Right now the Internet service providers of this world are merely the backbone behind the movement to wire everything – they provide the cable, the DSL phone lines, the fiber optic lines, the transmitters, the receivers, the switches and the servers that enable the data to move.
The right to regulate who gets to use that network and for how much remains in the hands of governments. But now the backbone wants to become the brain.
Through a lobby group misleadingly called "Hands Off The Internet" www.handsoff.org, the ISPs – a list which includes many of the world’s largest media and communications companies – are championing a new bill that would take some regulating power away from the U.S. government and put it in the hands of ISPs.
The thing is the U.S. government isn’t actually trying to over-regulate the Internet, and has been hands off for the most part. All the Federal Communications Commission wants to do is ensure that services are priced fairly and that both website hosts and ISPs comply with federal laws – including laws that ensure freedom of speech and freedom of the press.
That hasn’t stopped the ISPs from arguing that they need deregulation in order to charge heavier users and to continue to expand their networks – although we’ve gotten this far without deregulation, and the major ISPs aren’t exactly going Enron.
Opponents of deregulation argue that ISPs could conceivably use new powers over pricing and servicing to exert more influence over the content of the Internet. For example, blogs critical of the government and the media could suddenly find themselves unable to afford Internet time, while the ISPs could decide to show favouritism to certain friendly websites.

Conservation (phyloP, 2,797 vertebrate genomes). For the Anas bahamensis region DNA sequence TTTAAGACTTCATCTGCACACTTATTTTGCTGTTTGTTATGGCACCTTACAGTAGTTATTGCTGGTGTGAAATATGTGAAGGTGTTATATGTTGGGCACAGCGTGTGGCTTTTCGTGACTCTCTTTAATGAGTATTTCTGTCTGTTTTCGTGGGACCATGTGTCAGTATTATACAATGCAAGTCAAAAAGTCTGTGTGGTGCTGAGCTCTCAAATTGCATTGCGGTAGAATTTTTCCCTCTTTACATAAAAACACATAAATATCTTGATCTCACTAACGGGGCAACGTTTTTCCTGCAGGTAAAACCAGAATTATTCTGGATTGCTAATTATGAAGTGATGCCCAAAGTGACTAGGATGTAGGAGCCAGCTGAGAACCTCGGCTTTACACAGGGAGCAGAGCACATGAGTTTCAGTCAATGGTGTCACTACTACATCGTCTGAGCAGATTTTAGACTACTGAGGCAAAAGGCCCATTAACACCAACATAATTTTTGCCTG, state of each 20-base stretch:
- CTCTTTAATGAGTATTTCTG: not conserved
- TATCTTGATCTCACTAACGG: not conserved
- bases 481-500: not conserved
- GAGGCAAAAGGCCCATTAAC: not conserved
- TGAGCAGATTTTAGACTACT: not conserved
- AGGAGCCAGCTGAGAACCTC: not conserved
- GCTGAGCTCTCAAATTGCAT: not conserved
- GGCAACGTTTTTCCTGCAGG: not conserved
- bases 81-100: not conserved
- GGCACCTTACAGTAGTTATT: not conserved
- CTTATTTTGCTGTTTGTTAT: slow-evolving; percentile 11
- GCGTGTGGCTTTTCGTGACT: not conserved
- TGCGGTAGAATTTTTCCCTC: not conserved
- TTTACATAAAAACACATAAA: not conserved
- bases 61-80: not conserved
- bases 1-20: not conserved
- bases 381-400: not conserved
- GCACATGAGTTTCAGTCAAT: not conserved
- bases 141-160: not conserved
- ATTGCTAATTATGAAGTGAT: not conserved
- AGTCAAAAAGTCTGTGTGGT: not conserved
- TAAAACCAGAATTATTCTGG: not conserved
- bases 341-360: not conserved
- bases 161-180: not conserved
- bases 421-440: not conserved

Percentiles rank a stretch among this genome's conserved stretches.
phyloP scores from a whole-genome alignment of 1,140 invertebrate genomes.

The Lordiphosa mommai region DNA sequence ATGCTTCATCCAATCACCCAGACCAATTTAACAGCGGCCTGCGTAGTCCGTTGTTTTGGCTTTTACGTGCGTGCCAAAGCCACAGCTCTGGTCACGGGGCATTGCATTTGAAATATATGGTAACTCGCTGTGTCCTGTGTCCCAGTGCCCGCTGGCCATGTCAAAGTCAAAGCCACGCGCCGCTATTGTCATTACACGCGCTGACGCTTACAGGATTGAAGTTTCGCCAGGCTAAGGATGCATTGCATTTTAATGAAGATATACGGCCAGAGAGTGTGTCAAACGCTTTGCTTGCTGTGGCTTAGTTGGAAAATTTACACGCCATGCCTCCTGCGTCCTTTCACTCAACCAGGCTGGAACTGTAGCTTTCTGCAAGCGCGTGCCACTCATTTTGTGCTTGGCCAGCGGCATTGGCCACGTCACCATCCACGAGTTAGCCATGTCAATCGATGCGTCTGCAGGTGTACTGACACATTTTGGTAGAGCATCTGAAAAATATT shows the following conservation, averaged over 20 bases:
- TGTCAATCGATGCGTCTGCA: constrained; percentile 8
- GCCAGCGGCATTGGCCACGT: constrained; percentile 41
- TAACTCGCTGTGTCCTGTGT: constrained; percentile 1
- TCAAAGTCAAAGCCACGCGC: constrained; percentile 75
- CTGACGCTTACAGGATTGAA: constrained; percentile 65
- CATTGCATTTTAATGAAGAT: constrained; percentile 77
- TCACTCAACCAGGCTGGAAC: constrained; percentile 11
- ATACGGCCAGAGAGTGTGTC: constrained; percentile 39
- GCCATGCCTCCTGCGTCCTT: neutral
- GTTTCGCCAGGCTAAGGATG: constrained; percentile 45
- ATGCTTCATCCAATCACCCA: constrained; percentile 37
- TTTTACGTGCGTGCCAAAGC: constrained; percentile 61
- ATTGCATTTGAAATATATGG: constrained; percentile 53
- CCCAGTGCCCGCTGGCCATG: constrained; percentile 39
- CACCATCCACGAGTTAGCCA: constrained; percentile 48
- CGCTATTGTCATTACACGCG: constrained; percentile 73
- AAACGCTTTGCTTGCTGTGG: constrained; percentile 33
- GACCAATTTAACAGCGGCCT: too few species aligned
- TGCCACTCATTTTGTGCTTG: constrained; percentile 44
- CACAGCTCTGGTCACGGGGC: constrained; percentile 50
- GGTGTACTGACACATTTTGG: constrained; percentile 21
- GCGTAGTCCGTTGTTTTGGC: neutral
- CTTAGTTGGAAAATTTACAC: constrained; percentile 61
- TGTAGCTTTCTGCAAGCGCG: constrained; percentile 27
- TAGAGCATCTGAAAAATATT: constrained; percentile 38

Of course the ISPs deny this will happen, but what are they going to say? Most newspapers and news agencies also deny they have any hidden political agendas in their reporting and we all know better.
Another concern about deregulation is that this is an attempt by an increasingly concentrated core of ISPs to hog bandwidth – with the major media companies rushing to launch Internet television and telephone services, they know they’re going to need all the ’net they can get. You can only push so much data through a copper wire in any given amount of time. And while overall capacity continues to increase, a lot of that extra bandwidth is put into heavily urbanized areas where companies that own the network can get more bang for their buck.
I know what you’re saying, this is an American law and this is Canada, we’re in the clear here. But it’s still of major concern.